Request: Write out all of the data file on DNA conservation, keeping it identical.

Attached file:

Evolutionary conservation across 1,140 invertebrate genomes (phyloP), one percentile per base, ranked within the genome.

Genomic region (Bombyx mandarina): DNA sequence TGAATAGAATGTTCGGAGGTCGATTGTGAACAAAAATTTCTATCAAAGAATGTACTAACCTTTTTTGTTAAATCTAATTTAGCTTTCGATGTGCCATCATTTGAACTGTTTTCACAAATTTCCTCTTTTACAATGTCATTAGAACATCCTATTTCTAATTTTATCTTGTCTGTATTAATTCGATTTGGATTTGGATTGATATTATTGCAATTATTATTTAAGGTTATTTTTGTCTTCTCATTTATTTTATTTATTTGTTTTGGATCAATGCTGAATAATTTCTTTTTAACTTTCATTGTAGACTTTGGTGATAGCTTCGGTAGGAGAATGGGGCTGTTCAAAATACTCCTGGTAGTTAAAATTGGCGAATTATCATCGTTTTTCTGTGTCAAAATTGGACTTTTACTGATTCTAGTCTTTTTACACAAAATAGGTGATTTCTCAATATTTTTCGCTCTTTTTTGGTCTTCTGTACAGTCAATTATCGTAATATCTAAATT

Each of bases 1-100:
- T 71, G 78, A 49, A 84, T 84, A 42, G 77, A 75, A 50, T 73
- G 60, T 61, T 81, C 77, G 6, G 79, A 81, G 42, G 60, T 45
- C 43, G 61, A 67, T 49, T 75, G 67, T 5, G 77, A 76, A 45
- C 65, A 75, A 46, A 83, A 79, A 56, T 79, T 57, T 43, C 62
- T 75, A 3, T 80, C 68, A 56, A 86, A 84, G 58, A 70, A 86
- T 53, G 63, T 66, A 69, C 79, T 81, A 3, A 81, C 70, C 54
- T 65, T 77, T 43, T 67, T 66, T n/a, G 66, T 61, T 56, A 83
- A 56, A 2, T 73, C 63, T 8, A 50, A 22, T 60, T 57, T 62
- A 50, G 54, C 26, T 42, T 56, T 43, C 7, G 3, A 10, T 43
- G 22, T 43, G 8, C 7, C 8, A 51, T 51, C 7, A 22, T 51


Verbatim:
Evolutionary conservation across 1,140 invertebrate genomes (phyloP), one percentile per base, ranked within the genome.

Genomic region (Bombyx mandarina): DNA sequence TGAATAGAATGTTCGGAGGTCGATTGTGAACAAAAATTTCTATCAAAGAATGTACTAACCTTTTTTGTTAAATCTAATTTAGCTTTCGATGTGCCATCATTTGAACTGTTTTCACAAATTTCCTCTTTTACAATGTCATTAGAACATCCTATTTCTAATTTTATCTTGTCTGTATTAATTCGATTTGGATTTGGATTGATATTATTGCAATTATTATTTAAGGTTATTTTTGTCTTCTCATTTATTTTATTTATTTGTTTTGGATCAATGCTGAATAATTTCTTTTTAACTTTCATTGTAGACTTTGGTGATAGCTTCGGTAGGAGAATGGGGCTGTTCAAAATACTCCTGGTAGTTAAAATTGGCGAATTATCATCGTTTTTCTGTGTCAAAATTGGACTTTTACTGATTCTAGTCTTTTTACACAAAATAGGTGATTTCTCAATATTTTTCGCTCTTTTTTGGTCTTCTGTACAGTCAATTATCGTAATATCTAAATT

Each of bases 1-100:
- T 71, G 78, A 49, A 84, T 84, A 42, G 77, A 75, A 50, T 73
- G 60, T 61, T 81, C 77, G 6, G 79, A 81, G 42, G 60, T 45
- C 43, G 61, A 67, T 49, T 75, G 67, T 5, G 77, A 76, A 45
- C 65, A 75, A 46, A 83, A 79, A 56, T 79, T 57, T 43, C 62
- T 75, A 3, T 80, C 68, A 56, A 86, A 84, G 58, A 70, A 86
- T 53, G 63, T 66, A 69, C 79, T 81, A 3, A 81, C 70, C 54
- T 65, T 77, T 43, T 67, T 66, T n/a, G 66, T 61, T 56, A 83
- A 56, A 2, T 73, C 63, T 8, A 50, A 22, T 60, T 57, T 62
- A 50, G 54, C 26, T 42, T 56, T 43, C 7, G 3, A 10, T 43
- G 22, T 43, G 8, C 7, C 8, A 51, T 51, C 7, A 22, T 51